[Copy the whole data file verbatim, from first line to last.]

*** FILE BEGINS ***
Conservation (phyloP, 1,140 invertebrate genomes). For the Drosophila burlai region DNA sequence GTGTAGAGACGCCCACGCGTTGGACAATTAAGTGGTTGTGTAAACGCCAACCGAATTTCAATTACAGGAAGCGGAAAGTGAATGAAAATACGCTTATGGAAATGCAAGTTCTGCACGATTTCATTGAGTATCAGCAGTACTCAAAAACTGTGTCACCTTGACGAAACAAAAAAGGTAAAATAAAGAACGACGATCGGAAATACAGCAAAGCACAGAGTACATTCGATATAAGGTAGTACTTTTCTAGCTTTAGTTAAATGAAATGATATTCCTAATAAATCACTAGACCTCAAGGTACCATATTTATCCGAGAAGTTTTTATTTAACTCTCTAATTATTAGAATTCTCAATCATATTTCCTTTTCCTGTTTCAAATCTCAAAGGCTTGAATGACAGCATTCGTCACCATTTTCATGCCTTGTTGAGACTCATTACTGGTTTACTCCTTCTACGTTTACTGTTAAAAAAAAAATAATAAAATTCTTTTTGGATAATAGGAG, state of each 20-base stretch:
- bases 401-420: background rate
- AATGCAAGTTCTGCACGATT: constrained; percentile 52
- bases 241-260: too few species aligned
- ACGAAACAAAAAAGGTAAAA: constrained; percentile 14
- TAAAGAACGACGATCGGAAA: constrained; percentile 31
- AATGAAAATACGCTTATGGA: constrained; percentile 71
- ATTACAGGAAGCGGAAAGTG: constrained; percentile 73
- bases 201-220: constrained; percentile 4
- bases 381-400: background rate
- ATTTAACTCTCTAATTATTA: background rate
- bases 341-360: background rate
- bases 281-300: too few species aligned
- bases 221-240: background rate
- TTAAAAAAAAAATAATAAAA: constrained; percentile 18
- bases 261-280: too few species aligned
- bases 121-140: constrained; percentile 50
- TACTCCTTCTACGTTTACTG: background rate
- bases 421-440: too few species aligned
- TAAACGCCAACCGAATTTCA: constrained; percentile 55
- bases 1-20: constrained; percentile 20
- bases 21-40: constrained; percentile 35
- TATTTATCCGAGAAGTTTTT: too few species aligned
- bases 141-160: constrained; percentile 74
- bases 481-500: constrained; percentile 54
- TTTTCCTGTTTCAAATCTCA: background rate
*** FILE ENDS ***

Conservation (phyloP, 1,140 invertebrate genomes). For the Drosophila burlai region DNA sequence GTGTAGAGACGCCCACGCGTTGGACAATTAAGTGGTTGTGTAAACGCCAACCGAATTTCAATTACAGGAAGCGGAAAGTGAATGAAAATACGCTTATGGAAATGCAAGTTCTGCACGATTTCATTGAGTATCAGCAGTACTCAAAAACTGTGTCACCTTGACGAAACAAAAAAGGTAAAATAAAGAACGACGATCGGAAATACAGCAAAGCACAGAGTACATTCGATATAAGGTAGTACTTTTCTAGCTTTAGTTAAATGAAATGATATTCCTAATAAATCACTAGACCTCAAGGTACCATATTTATCCGAGAAGTTTTTATTTAACTCTCTAATTATTAGAATTCTCAATCATATTTCCTTTTCCTGTTTCAAATCTCAAAGGCTTGAATGACAGCATTCGTCACCATTTTCATGCCTTGTTGAGACTCATTACTGGTTTACTCCTTCTACGTTTACTGTTAAAAAAAAAATAATAAAATTCTTTTTGGATAATAGGAG, state of each 20-base stretch:
- bases 401-420: background rate
- AATGCAAGTTCTGCACGATT: constrained; percentile 52
- bases 241-260: too few species aligned
- ACGAAACAAAAAAGGTAAAA: constrained; percentile 14
- TAAAGAACGACGATCGGAAA: constrained; percentile 31
- AATGAAAATACGCTTATGGA: constrained; percentile 71
- ATTACAGGAAGCGGAAAGTG: constrained; percentile 73
- bases 201-220: constrained; percentile 4
- bases 381-400: background rate
- ATTTAACTCTCTAATTATTA: background rate
- bases 341-360: background rate
- bases 281-300: too few species aligned
- bases 221-240: background rate
- TTAAAAAAAAAATAATAAAA: constrained; percentile 18
- bases 261-280: too few species aligned
- bases 121-140: constrained; percentile 50
- TACTCCTTCTACGTTTACTG: background rate
- bases 421-440: too few species aligned
- TAAACGCCAACCGAATTTCA: constrained; percentile 55
- bases 1-20: constrained; percentile 20
- bases 21-40: constrained; percentile 35
- TATTTATCCGAGAAGTTTTT: too few species aligned
- bases 141-160: constrained; percentile 74
- bases 481-500: constrained; percentile 54
- TTTTCCTGTTTCAAATCTCA: background rate